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3 Ways to Add Air Conditioning to Your Old Home

air conditioning options for older homes

 

After servicing home heating and cooling systems for over a century, we’re well aware that air conditioning doesn’t come as a standard creature comfort for most old homes. In fact, of all homes built before 1940, only 50% have a central duct system. For old home owners, this poses a serious problem during the hot summer months, with many wondering: What are the air conditioning options for older homes?

If you’re the owner of one of Minnesota’s many historical or older homes that doesn’t have air conditioning or ductwork, you need to consider all of your options. To help you find a solution that’s right for your home—and your budget—we’ve highlighted the three best air conditioning options for older homes.

1. Go All-In with Central Air or Heat Pumps

Can you install central air in an old house? Sure. It’s an expensive and timely undertaking, but central air conditioning controls the climate of the whole home and offers higher efficiency—a key component that may mean money back in your pocket. Or, you can upgrade to an air source heat pump system for both heating and cooling, which has a range of benefits when working in tandem with your furnace. In fact, one of the benefits of using a heat pump to assist your furnace is it can cut your winter electricity bill by up to 40%.

But before you become sold on investing in central air or heat pumps, we also need to talk about power. Older homes often times only have a 60-amp service for the entire house. Well, central air conditioners usually require 20-50 amps of power. This puts the rest of your home’s appliances in a battle for electricity. It’s possible you may even need to upgrade your circuit breaker box, adding more a few more zeros to the end of your total cost.

Bottom line: If your pre-1940’s home doesn’t have existing ductwork, installing central air in an older home is intensive and expensive. However, central air and heat pumps offer some of the greatest efficiency all year round, reducing your energy bills and maximizing the comfort of your home. 

Estimated cost: $10,000

2. Create an Army of Window Units

On the opposite side of the spectrum from central air is installing window units. Window units are your most inexpensive option from an equipment standpoint and are the easiest to install. When cooling rooms from 100 to 500 square feet, window units are energy efficient and can keep rooms cool in extreme heat. In addition, there is a wide variety of units in the market, ensuring you can find the right A/C unit for any room in your house.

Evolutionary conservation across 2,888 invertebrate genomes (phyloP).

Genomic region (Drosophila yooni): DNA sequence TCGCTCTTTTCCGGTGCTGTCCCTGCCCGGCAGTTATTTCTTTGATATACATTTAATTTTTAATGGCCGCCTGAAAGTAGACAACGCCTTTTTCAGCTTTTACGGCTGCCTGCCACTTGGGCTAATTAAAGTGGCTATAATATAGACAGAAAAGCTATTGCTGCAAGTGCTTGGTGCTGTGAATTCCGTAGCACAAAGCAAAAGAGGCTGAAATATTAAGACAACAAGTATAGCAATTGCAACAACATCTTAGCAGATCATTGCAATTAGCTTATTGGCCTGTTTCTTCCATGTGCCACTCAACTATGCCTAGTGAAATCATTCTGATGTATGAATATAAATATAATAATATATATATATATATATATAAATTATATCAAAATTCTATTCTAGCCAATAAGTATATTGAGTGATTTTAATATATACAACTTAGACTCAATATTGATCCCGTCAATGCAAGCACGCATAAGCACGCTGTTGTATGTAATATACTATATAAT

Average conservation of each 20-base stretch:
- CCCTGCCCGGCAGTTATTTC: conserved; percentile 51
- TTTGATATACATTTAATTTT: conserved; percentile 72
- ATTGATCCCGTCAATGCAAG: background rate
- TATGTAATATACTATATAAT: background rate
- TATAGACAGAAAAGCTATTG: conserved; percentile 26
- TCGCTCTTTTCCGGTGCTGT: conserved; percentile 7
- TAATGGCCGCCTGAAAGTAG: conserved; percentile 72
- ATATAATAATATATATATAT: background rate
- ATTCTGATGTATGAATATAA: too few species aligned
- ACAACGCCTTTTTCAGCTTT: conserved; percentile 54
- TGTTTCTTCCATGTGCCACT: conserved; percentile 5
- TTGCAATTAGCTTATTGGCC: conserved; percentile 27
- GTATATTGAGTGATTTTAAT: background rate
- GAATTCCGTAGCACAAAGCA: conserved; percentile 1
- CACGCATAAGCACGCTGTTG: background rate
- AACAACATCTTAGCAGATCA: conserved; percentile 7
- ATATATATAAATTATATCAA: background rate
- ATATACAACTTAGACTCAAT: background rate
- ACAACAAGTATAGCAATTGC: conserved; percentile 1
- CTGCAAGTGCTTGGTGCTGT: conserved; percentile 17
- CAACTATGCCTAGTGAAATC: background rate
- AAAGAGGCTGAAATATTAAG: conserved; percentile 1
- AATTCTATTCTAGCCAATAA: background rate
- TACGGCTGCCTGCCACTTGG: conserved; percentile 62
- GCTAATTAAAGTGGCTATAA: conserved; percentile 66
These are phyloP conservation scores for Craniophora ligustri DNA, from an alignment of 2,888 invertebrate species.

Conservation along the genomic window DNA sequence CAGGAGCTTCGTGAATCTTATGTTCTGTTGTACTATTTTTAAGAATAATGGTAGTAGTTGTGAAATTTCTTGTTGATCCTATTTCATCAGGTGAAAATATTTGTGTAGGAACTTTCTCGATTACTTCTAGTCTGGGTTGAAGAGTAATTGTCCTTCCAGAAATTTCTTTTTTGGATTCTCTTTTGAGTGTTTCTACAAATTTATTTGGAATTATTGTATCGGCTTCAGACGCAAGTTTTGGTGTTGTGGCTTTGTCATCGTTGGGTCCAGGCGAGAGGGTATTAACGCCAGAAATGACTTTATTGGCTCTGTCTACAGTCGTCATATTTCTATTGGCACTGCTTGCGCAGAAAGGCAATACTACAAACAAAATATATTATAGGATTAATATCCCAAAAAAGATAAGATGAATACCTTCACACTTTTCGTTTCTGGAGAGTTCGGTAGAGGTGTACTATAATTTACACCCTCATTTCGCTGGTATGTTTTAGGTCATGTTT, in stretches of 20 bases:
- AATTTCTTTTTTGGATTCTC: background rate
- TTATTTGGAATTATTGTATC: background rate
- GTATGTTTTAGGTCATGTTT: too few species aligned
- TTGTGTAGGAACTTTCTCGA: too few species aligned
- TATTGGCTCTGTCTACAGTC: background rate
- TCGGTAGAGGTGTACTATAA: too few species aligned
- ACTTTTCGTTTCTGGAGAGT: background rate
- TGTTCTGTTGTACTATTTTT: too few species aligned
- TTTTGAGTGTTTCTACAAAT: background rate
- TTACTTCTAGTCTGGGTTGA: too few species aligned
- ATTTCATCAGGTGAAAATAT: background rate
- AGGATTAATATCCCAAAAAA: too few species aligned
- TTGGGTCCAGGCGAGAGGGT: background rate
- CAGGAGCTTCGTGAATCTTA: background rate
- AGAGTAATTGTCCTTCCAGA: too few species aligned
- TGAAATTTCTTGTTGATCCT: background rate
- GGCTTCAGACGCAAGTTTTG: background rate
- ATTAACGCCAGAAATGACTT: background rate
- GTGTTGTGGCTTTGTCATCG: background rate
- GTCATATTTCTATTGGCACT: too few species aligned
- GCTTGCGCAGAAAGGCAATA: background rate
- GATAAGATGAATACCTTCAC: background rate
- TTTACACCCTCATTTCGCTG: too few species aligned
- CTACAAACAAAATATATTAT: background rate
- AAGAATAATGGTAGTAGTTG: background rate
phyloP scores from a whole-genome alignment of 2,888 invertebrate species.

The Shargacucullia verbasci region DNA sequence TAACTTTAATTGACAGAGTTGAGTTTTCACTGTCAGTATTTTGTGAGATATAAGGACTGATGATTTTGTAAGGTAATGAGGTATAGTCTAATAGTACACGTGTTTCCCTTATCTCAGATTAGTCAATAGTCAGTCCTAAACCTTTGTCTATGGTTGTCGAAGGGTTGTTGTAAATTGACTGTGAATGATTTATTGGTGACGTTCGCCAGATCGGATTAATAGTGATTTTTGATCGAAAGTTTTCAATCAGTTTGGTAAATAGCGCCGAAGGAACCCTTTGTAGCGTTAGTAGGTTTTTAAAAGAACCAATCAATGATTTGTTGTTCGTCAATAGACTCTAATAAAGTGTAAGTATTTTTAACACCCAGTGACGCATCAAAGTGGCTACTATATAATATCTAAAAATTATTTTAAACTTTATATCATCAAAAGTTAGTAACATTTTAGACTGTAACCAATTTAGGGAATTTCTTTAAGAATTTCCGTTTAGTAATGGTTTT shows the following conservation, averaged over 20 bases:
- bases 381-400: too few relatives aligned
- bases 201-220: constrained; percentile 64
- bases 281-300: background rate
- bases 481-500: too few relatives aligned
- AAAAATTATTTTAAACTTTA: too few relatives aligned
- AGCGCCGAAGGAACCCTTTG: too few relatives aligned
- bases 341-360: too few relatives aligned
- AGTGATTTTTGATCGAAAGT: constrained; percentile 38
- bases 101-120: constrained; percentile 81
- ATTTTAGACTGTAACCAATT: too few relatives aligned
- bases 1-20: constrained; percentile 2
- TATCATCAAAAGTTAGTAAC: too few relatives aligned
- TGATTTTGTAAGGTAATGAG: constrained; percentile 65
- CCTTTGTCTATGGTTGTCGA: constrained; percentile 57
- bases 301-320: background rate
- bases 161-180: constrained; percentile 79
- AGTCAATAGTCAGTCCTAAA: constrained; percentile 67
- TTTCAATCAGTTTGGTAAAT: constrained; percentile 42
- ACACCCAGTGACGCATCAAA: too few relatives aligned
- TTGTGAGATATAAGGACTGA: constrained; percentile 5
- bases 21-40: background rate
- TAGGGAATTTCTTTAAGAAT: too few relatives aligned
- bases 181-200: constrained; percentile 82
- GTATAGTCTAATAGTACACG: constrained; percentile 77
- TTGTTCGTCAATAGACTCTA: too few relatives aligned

All benefits aside, window units aren’t the ideal solution for old homes. Considering that older homes haven’t adopted today’s style of open concept living and have many walled-off rooms, it’s likely you’ll need a window unit for each room in your house. If you have more than five rooms that need some heat relief, it won’t be long until you have a battalion of window units to maintain, which is typically expensive when it comes to your electricity bill.

Furthermore, window units need to be installed in an open window. For the ground level of your home, this can pose a security risk and provide easy entry into your family’s home. This also means you’ll want to uninstall all of your window units before winter for your home to stay warm. And speaking of windows, older homes typically have antique window styles that may not be compatible with a window unit. For example, shutter, slider, and casement windows don’t offer window units a secure place to be installed.

Bottom line: While each unit is inexpensive, you’ll need multiple units that may or may not work well with your home’s windows, and will need to be winterized or uninstalled for winter. Not to mention the fact that if you have to run multiple units often, your energy bills could skyrocket.

Estimated cost: $120 – $600 per unit

3. Avoid Construction with Ductless, Split-System Cooling

Ductless air conditioning is a great option if you’re not willing to carve ducts into your historical home or maintain several window units. Also known as a mini-split system, ductless air conditioners have many benefits, not least of which is having cooling for multiple areas in your home. Plus, the comfort level of each area is customizable with one ductless system offering individual, compact vents for up to eight rooms.

Ductless systems are also very energy efficient because the condenser will automatically adjust to save electricity if you turn off several vents in your home. And depending on the system you choose, your ductless system can heat your home in the winter further reducing energy costs.

The only downside to a ductless, mini-split air conditioning system is the price. While not as expensive as retrofitting your home with central A/C and ducts, it’s still an investment, especially for the higher-end multi-room systems. But to us, the energy efficiency and convenience of a ductless A/C for an old home is second to none.

Bottom line: Ductless air conditioning won’t tear up the charm of your old home and one system can efficiently cool several rooms, but it requires a larger initial investment. 

Estimated cost: $5,000

Ready to Add Air Conditioning to Your Old Home?

Take the guesswork out of installing the right A/C unit for your old home and contact us today for a consultation and a complimentary quote.

Leave a Reply

Your email address will not be published. Required fields are marked *

*